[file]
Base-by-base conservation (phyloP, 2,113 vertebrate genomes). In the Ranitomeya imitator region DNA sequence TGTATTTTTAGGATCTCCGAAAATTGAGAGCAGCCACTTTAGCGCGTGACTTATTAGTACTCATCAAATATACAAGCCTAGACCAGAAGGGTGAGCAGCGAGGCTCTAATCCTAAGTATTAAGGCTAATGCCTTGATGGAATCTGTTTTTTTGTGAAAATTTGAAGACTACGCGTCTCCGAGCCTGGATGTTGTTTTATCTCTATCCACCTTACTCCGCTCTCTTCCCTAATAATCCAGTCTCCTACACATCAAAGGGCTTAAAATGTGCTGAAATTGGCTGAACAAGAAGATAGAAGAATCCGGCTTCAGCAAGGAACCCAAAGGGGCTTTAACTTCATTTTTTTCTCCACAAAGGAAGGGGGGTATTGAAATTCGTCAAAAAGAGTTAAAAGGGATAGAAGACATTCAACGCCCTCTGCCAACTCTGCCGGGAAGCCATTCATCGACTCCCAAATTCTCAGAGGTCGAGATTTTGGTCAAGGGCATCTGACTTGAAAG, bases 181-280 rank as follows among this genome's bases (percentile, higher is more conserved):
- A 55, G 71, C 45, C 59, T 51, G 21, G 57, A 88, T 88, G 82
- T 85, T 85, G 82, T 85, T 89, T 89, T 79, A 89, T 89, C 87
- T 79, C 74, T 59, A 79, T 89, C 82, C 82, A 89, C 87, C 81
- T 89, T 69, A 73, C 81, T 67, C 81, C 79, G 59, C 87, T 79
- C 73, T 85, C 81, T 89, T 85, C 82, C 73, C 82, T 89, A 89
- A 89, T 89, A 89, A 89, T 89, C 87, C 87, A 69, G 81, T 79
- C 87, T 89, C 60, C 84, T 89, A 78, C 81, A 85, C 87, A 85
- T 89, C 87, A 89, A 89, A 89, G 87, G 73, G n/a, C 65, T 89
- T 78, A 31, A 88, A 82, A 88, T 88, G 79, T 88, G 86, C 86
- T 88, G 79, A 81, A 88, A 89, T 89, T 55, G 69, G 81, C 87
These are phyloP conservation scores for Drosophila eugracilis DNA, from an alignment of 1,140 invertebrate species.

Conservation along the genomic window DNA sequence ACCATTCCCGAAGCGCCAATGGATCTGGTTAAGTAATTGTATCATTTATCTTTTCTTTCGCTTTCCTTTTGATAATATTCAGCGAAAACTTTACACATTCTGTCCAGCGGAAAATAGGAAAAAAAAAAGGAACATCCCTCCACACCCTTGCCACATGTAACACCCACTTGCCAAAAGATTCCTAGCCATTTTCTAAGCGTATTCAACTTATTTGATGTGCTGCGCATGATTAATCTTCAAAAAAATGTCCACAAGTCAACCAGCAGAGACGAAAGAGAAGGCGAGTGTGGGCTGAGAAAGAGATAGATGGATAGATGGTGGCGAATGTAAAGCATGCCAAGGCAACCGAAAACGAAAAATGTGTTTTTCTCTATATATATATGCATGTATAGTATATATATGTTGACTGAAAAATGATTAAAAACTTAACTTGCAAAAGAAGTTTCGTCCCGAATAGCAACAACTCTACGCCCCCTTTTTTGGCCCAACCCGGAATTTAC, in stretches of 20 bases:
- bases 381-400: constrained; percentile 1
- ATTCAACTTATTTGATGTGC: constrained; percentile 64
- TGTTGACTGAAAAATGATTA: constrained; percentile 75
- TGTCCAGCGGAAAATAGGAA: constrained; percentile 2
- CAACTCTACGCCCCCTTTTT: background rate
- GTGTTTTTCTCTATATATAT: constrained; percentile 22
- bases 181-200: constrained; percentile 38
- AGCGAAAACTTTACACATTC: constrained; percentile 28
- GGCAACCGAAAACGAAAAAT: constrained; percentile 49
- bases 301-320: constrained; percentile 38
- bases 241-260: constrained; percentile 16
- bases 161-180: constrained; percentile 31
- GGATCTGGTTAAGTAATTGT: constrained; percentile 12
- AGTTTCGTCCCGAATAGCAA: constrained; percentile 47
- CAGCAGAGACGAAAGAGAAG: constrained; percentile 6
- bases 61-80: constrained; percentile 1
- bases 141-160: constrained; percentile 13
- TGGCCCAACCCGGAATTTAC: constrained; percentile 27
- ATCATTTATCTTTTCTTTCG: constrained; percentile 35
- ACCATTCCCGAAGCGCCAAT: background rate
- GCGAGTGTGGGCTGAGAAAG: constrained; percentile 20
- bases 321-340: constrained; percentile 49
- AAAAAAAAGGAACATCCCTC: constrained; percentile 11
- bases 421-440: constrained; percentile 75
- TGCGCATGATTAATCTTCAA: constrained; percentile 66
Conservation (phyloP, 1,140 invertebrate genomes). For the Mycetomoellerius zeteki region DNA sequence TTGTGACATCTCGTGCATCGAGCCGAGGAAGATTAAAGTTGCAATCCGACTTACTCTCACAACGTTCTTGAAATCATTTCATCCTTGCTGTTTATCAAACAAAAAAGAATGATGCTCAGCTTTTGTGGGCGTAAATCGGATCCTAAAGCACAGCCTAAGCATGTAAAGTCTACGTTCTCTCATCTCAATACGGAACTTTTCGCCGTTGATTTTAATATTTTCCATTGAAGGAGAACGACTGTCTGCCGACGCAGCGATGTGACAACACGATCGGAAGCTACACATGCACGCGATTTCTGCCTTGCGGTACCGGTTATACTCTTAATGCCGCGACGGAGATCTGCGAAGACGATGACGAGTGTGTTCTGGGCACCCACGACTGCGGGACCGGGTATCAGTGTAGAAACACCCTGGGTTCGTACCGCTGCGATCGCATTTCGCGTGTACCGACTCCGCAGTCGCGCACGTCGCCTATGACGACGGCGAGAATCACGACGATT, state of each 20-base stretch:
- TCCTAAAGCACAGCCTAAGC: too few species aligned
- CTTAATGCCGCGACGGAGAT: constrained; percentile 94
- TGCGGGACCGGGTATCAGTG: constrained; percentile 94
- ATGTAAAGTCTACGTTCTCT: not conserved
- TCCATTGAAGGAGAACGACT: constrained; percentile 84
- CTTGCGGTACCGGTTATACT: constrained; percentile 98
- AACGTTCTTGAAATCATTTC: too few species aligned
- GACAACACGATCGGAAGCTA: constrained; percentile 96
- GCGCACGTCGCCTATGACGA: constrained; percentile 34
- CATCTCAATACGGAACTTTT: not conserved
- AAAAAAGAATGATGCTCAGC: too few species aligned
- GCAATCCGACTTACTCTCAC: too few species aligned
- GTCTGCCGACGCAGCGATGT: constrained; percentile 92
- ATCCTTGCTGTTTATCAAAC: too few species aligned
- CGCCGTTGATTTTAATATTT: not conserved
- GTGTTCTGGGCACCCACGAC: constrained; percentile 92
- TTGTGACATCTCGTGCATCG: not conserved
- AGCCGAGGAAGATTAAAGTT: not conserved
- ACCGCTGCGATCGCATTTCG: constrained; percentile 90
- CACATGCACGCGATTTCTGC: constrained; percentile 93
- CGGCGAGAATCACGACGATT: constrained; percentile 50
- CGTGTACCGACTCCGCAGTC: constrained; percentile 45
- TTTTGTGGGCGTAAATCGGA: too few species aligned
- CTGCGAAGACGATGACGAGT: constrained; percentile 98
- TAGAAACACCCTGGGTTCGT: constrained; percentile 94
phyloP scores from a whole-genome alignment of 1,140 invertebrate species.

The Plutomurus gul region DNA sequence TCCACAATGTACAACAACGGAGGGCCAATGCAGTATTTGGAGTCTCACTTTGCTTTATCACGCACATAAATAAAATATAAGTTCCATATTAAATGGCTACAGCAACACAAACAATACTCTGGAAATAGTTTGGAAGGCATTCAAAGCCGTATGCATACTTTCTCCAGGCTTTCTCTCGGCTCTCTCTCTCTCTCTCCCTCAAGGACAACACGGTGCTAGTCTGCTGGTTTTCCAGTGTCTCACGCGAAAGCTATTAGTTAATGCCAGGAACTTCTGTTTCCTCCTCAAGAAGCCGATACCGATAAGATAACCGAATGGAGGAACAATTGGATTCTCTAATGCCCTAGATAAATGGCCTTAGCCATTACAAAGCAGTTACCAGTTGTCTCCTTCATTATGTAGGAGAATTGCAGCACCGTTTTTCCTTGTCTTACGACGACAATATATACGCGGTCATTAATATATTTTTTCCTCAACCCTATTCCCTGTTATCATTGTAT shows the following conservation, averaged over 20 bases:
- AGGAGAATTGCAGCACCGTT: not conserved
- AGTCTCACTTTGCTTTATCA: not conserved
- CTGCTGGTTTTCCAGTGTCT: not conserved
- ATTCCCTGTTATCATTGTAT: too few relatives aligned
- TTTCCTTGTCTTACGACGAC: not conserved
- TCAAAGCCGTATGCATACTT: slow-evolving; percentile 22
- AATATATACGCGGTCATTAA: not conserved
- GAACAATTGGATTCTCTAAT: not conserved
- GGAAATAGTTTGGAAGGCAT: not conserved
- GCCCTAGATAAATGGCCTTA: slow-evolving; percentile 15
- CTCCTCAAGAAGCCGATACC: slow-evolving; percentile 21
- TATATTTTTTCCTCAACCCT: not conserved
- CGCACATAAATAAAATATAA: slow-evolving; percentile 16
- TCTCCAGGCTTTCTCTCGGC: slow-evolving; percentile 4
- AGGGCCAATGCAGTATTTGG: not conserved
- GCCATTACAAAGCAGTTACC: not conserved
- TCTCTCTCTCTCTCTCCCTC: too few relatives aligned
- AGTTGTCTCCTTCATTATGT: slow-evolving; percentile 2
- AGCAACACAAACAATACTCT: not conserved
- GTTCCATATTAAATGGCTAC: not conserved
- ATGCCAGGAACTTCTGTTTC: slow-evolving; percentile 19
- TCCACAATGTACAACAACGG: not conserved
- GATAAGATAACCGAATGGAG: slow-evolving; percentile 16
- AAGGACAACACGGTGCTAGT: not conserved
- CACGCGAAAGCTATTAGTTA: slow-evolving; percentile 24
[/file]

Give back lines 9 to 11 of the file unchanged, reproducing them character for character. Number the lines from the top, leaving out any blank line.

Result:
- T 89, C 87, A 89, A 89, A 89, G 87, G 73, G n/a, C 65, T 89
- T 78, A 31, A 88, A 82, A 88, T 88, G 79, T 88, G 86, C 86
- T 88, G 79, A 81, A 88, A 89, T 89, T 55, G 69, G 81, C 87